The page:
(Ben Brantley’s article appeared in The New York Times, 10/15.)

There they are again, Max and Lola, framed in the doorway of a pitch-black room, the light behind them and the darkness ahead. Their wariness about taking the first step inside seems unreasonable, given that where they’ve arrived is a spick-and-span, soothingly generic condo in Florida. But Max and Lola aren’t wrong to hesitate. Monsters wait in the dark for this elderly couple; they always have and they always will.

The man and the woman in the doorway, first glimpsed in the opening moments of Donald Margulies’s “Model Apartment,” haven’t been seen in New York in 18 years, and it’s been way too long. Max and Lola aren’t exactly cozy company. Quite the contrary, they are sure to make you uncomfortable.

But getting to know them is essential. And now that they’re back in town, in the first (and first-rate) New York revival of a very fine playwright’s masterwork, it’s important that you find the time. Max and Lola, you see, are going to make one of the most horrible chapters in world history feel very real and personal to you, though at first you won’t have a clue that this is what they’re doing.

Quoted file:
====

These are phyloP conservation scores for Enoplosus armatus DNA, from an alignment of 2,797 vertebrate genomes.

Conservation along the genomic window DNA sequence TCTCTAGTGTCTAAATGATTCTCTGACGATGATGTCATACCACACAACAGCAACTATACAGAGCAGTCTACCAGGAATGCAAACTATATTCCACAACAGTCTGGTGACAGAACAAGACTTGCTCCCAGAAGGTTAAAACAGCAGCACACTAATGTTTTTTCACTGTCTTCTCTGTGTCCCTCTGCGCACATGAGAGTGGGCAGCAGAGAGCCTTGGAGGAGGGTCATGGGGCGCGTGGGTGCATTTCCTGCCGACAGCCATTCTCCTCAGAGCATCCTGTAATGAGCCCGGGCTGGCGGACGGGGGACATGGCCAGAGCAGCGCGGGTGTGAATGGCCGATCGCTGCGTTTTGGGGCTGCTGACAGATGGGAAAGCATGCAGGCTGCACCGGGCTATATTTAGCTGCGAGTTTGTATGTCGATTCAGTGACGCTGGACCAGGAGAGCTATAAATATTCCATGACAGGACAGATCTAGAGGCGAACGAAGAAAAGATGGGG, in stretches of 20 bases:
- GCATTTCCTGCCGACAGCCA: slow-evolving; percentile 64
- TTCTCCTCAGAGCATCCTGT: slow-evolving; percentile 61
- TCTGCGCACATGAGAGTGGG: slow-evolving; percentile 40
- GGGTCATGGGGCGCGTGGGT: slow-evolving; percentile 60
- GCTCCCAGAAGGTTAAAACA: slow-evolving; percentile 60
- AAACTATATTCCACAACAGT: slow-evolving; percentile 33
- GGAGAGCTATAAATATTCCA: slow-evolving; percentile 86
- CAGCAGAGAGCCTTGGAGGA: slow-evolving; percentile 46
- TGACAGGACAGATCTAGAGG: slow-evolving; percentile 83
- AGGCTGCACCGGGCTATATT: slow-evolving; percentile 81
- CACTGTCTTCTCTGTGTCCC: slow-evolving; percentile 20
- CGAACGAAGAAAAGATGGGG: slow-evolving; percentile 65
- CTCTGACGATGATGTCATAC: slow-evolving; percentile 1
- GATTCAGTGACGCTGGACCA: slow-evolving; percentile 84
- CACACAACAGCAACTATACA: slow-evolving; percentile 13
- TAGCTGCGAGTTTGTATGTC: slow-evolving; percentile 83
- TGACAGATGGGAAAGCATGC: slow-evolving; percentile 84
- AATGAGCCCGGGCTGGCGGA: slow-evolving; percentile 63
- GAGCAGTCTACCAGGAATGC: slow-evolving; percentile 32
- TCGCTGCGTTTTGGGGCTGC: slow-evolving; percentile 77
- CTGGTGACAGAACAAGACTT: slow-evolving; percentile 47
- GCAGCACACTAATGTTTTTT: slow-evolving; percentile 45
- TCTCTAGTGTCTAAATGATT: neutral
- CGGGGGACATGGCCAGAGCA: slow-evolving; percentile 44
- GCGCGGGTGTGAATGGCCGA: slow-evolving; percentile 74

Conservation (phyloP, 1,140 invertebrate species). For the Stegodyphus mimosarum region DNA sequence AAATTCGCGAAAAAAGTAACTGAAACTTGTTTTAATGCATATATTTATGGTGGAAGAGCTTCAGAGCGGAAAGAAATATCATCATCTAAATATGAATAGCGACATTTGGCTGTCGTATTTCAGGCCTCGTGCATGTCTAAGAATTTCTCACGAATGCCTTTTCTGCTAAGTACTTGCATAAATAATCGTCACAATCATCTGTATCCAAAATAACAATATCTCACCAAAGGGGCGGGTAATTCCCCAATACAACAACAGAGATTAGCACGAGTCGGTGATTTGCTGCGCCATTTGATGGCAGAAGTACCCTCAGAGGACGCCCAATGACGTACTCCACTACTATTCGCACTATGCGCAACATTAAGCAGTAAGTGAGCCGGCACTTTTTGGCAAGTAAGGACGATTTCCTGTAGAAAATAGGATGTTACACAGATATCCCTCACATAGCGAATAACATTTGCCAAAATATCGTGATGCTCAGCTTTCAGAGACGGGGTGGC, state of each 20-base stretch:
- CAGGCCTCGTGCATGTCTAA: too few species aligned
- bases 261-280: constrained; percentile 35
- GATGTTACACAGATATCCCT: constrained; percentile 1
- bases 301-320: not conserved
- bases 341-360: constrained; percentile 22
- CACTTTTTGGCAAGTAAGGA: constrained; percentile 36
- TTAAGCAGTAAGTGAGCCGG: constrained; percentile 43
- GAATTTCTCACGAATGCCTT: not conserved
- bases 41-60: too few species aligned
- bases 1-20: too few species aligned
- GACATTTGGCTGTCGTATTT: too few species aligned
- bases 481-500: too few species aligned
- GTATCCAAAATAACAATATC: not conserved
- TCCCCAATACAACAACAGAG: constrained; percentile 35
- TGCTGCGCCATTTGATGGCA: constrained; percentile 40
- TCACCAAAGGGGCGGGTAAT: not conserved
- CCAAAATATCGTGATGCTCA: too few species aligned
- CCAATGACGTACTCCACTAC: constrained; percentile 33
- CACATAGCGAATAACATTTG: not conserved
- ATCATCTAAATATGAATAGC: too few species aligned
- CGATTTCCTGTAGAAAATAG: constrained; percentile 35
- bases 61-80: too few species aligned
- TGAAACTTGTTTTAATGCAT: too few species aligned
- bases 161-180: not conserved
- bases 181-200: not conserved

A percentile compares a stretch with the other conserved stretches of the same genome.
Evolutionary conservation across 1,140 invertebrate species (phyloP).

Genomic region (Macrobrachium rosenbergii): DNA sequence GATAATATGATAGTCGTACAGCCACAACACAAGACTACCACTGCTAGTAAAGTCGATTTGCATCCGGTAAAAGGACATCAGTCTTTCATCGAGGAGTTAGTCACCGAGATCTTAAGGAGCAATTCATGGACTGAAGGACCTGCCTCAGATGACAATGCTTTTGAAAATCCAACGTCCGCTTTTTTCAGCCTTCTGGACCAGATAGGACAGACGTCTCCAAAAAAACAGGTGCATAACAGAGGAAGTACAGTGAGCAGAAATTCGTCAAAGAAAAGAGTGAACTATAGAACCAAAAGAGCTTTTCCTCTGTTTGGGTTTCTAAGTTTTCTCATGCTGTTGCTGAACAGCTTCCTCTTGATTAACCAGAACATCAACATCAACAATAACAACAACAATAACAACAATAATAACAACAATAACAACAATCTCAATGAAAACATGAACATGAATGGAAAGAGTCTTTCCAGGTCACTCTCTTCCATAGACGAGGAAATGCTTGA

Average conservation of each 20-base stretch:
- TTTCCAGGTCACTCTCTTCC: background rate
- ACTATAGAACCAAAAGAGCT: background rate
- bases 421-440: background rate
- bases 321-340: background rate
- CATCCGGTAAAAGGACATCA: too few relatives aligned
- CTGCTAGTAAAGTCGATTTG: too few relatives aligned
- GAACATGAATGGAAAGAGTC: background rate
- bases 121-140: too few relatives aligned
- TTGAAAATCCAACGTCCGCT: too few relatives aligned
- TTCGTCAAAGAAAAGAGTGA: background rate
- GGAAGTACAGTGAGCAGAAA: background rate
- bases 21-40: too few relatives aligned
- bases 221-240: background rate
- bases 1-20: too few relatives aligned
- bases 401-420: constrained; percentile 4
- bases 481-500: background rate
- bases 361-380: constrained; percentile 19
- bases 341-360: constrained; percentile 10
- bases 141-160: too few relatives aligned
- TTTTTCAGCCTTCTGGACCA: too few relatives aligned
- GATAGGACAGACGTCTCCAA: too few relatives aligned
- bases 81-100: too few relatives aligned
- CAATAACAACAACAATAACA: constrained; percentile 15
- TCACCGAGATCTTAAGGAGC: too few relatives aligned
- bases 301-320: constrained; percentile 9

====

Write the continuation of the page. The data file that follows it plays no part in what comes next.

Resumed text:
http://www.nytimes.com/2013/10/16/theater/reviews/the-model-apartment-by-donald-margulies-returns.html?_r=0&adxnnl=1&hpw=&adxnnlx=1381931703-M7lk6Z7g2Xvi4WrHQ9Hfvw 

(Monologues from Margulies’s work The Loman Family Picnic are available in One On One: Playing with a Purpose from Applause Theatre & Cinema Books: http://www.amazon.com/One-Playing-Purpose-Monologues-Applause/dp/1557838410/ref=sr_1_sc_1?ie=UTF8&qid=1381934106&sr=8-1-spell&keywords=One+On+One+Playign+with+a+Purpose .)

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